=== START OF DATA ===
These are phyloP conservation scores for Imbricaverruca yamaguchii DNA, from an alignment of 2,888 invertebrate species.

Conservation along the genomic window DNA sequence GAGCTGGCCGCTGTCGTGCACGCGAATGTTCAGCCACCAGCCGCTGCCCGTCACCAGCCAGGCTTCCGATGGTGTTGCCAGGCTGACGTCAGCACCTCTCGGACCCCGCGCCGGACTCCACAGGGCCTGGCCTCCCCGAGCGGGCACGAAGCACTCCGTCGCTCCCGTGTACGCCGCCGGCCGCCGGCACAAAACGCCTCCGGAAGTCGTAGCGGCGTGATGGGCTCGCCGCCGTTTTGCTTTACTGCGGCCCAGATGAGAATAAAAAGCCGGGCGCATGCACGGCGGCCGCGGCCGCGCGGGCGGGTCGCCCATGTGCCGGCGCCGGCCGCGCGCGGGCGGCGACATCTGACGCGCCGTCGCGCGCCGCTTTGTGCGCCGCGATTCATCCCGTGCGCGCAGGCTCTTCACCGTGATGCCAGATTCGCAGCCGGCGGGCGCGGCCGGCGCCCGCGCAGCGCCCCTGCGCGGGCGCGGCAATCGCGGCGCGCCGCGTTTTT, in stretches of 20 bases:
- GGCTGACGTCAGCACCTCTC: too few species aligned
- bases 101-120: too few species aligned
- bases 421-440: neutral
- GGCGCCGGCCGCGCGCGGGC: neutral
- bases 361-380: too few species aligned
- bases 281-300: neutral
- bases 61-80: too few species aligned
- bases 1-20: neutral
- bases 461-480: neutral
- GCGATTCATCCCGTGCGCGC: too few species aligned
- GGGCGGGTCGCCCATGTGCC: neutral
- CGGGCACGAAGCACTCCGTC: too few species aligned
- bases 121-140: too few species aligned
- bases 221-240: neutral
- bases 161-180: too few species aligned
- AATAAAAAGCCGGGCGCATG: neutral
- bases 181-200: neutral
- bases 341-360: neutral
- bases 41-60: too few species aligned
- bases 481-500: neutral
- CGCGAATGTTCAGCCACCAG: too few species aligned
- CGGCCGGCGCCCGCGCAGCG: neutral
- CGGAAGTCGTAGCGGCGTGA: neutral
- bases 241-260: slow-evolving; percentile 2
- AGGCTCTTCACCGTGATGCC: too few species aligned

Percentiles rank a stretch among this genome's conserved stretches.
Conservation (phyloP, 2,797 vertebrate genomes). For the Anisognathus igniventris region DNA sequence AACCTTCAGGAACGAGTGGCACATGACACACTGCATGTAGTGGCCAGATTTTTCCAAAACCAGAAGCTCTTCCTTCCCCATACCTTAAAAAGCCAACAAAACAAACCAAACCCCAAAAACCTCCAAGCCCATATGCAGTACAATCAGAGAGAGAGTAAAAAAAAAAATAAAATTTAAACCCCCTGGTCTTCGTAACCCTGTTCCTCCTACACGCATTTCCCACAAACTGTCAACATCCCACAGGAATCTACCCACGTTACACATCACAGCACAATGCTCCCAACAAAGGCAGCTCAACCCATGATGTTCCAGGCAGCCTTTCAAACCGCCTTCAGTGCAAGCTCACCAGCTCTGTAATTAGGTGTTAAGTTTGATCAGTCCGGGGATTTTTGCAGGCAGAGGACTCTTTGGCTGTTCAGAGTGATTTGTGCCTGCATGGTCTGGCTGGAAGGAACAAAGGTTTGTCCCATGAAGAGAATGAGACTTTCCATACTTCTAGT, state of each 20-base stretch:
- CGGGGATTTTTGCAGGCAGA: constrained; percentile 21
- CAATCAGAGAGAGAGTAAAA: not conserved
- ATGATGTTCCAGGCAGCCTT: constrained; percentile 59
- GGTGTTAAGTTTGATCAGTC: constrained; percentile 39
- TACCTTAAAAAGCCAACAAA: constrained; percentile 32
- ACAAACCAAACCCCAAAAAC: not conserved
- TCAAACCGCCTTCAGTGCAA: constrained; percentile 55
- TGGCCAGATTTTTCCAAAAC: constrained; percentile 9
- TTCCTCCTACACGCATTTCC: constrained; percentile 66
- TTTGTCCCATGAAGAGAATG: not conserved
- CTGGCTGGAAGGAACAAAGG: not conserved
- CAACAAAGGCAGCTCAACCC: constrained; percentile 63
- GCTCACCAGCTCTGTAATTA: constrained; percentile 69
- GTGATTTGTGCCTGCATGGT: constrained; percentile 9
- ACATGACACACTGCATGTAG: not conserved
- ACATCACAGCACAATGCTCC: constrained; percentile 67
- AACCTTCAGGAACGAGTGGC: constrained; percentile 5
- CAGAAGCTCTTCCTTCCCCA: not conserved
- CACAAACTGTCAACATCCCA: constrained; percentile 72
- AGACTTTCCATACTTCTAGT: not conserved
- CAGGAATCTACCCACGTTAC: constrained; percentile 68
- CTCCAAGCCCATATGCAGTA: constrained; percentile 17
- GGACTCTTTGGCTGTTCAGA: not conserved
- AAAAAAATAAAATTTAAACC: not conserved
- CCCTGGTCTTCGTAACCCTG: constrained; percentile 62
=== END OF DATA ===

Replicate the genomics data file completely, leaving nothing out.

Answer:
These are phyloP conservation scores for Imbricaverruca yamaguchii DNA, from an alignment of 2,888 invertebrate species.

Conservation along the genomic window DNA sequence GAGCTGGCCGCTGTCGTGCACGCGAATGTTCAGCCACCAGCCGCTGCCCGTCACCAGCCAGGCTTCCGATGGTGTTGCCAGGCTGACGTCAGCACCTCTCGGACCCCGCGCCGGACTCCACAGGGCCTGGCCTCCCCGAGCGGGCACGAAGCACTCCGTCGCTCCCGTGTACGCCGCCGGCCGCCGGCACAAAACGCCTCCGGAAGTCGTAGCGGCGTGATGGGCTCGCCGCCGTTTTGCTTTACTGCGGCCCAGATGAGAATAAAAAGCCGGGCGCATGCACGGCGGCCGCGGCCGCGCGGGCGGGTCGCCCATGTGCCGGCGCCGGCCGCGCGCGGGCGGCGACATCTGACGCGCCGTCGCGCGCCGCTTTGTGCGCCGCGATTCATCCCGTGCGCGCAGGCTCTTCACCGTGATGCCAGATTCGCAGCCGGCGGGCGCGGCCGGCGCCCGCGCAGCGCCCCTGCGCGGGCGCGGCAATCGCGGCGCGCCGCGTTTTT, in stretches of 20 bases:
- GGCTGACGTCAGCACCTCTC: too few species aligned
- bases 101-120: too few species aligned
- bases 421-440: neutral
- GGCGCCGGCCGCGCGCGGGC: neutral
- bases 361-380: too few species aligned
- bases 281-300: neutral
- bases 61-80: too few species aligned
- bases 1-20: neutral
- bases 461-480: neutral
- GCGATTCATCCCGTGCGCGC: too few species aligned
- GGGCGGGTCGCCCATGTGCC: neutral
- CGGGCACGAAGCACTCCGTC: too few species aligned
- bases 121-140: too few species aligned
- bases 221-240: neutral
- bases 161-180: too few species aligned
- AATAAAAAGCCGGGCGCATG: neutral
- bases 181-200: neutral
- bases 341-360: neutral
- bases 41-60: too few species aligned
- bases 481-500: neutral
- CGCGAATGTTCAGCCACCAG: too few species aligned
- CGGCCGGCGCCCGCGCAGCG: neutral
- CGGAAGTCGTAGCGGCGTGA: neutral
- bases 241-260: slow-evolving; percentile 2
- AGGCTCTTCACCGTGATGCC: too few species aligned

Percentiles rank a stretch among this genome's conserved stretches.
Conservation (phyloP, 2,797 vertebrate genomes). For the Anisognathus igniventris region DNA sequence AACCTTCAGGAACGAGTGGCACATGACACACTGCATGTAGTGGCCAGATTTTTCCAAAACCAGAAGCTCTTCCTTCCCCATACCTTAAAAAGCCAACAAAACAAACCAAACCCCAAAAACCTCCAAGCCCATATGCAGTACAATCAGAGAGAGAGTAAAAAAAAAAATAAAATTTAAACCCCCTGGTCTTCGTAACCCTGTTCCTCCTACACGCATTTCCCACAAACTGTCAACATCCCACAGGAATCTACCCACGTTACACATCACAGCACAATGCTCCCAACAAAGGCAGCTCAACCCATGATGTTCCAGGCAGCCTTTCAAACCGCCTTCAGTGCAAGCTCACCAGCTCTGTAATTAGGTGTTAAGTTTGATCAGTCCGGGGATTTTTGCAGGCAGAGGACTCTTTGGCTGTTCAGAGTGATTTGTGCCTGCATGGTCTGGCTGGAAGGAACAAAGGTTTGTCCCATGAAGAGAATGAGACTTTCCATACTTCTAGT, state of each 20-base stretch:
- CGGGGATTTTTGCAGGCAGA: constrained; percentile 21
- CAATCAGAGAGAGAGTAAAA: not conserved
- ATGATGTTCCAGGCAGCCTT: constrained; percentile 59
- GGTGTTAAGTTTGATCAGTC: constrained; percentile 39
- TACCTTAAAAAGCCAACAAA: constrained; percentile 32
- ACAAACCAAACCCCAAAAAC: not conserved
- TCAAACCGCCTTCAGTGCAA: constrained; percentile 55
- TGGCCAGATTTTTCCAAAAC: constrained; percentile 9
- TTCCTCCTACACGCATTTCC: constrained; percentile 66
- TTTGTCCCATGAAGAGAATG: not conserved
- CTGGCTGGAAGGAACAAAGG: not conserved
- CAACAAAGGCAGCTCAACCC: constrained; percentile 63
- GCTCACCAGCTCTGTAATTA: constrained; percentile 69
- GTGATTTGTGCCTGCATGGT: constrained; percentile 9
- ACATGACACACTGCATGTAG: not conserved
- ACATCACAGCACAATGCTCC: constrained; percentile 67
- AACCTTCAGGAACGAGTGGC: constrained; percentile 5
- CAGAAGCTCTTCCTTCCCCA: not conserved
- CACAAACTGTCAACATCCCA: constrained; percentile 72
- AGACTTTCCATACTTCTAGT: not conserved
- CAGGAATCTACCCACGTTAC: constrained; percentile 68
- CTCCAAGCCCATATGCAGTA: constrained; percentile 17
- GGACTCTTTGGCTGTTCAGA: not conserved
- AAAAAAATAAAATTTAAACC: not conserved
- CCCTGGTCTTCGTAACCCTG: constrained; percentile 62